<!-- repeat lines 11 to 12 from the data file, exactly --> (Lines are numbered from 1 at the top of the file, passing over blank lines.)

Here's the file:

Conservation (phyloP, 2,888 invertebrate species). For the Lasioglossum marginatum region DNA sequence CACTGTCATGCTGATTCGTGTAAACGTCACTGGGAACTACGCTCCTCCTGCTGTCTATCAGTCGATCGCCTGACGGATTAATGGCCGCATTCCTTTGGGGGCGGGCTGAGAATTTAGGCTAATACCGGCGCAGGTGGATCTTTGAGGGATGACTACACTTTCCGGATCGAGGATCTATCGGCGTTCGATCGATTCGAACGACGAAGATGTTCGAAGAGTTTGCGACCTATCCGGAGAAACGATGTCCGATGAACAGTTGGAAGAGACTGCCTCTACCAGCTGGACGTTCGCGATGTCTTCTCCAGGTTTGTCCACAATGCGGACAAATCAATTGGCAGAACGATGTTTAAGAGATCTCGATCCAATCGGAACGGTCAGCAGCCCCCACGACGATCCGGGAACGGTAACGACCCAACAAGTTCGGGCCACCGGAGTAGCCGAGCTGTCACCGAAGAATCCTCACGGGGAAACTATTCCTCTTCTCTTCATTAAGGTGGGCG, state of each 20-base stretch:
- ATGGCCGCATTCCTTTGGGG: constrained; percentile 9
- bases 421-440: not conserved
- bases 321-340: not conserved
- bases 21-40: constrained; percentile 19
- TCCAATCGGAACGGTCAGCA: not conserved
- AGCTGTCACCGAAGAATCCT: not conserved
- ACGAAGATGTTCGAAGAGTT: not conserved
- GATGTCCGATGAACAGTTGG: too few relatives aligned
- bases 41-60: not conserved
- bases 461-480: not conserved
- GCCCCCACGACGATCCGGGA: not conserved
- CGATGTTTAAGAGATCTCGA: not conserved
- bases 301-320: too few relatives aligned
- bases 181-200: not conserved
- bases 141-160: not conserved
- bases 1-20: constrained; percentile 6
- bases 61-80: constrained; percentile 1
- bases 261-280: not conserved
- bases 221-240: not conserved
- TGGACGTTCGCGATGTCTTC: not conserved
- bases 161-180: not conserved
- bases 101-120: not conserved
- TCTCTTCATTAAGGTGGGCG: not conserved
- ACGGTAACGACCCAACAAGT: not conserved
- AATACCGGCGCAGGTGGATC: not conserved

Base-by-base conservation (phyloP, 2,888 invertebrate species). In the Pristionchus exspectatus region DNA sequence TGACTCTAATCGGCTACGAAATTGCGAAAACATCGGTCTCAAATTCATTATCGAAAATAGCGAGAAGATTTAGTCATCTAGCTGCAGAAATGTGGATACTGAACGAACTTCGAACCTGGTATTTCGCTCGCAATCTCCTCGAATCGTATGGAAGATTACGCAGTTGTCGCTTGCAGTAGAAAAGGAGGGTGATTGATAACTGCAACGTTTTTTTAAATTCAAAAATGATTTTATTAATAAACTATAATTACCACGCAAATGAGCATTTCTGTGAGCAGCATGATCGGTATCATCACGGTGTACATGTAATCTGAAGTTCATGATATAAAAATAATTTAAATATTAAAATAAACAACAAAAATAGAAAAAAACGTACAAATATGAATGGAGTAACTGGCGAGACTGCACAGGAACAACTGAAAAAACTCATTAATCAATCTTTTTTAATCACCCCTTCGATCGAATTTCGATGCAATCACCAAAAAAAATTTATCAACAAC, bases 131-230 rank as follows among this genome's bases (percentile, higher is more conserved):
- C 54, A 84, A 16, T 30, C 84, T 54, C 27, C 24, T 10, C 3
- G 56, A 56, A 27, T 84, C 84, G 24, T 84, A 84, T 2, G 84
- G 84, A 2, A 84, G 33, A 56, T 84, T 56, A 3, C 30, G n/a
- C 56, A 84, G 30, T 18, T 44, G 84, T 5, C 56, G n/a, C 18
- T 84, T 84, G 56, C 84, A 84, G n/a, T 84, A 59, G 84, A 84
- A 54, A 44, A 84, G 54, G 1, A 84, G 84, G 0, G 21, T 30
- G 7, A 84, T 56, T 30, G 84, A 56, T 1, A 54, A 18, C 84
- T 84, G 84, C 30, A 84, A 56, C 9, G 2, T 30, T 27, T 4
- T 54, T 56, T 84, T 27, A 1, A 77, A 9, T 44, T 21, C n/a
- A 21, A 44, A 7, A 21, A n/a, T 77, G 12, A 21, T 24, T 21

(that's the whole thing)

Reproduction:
- bases 461-480: not conserved
- GCCCCCACGACGATCCGGGA: not conserved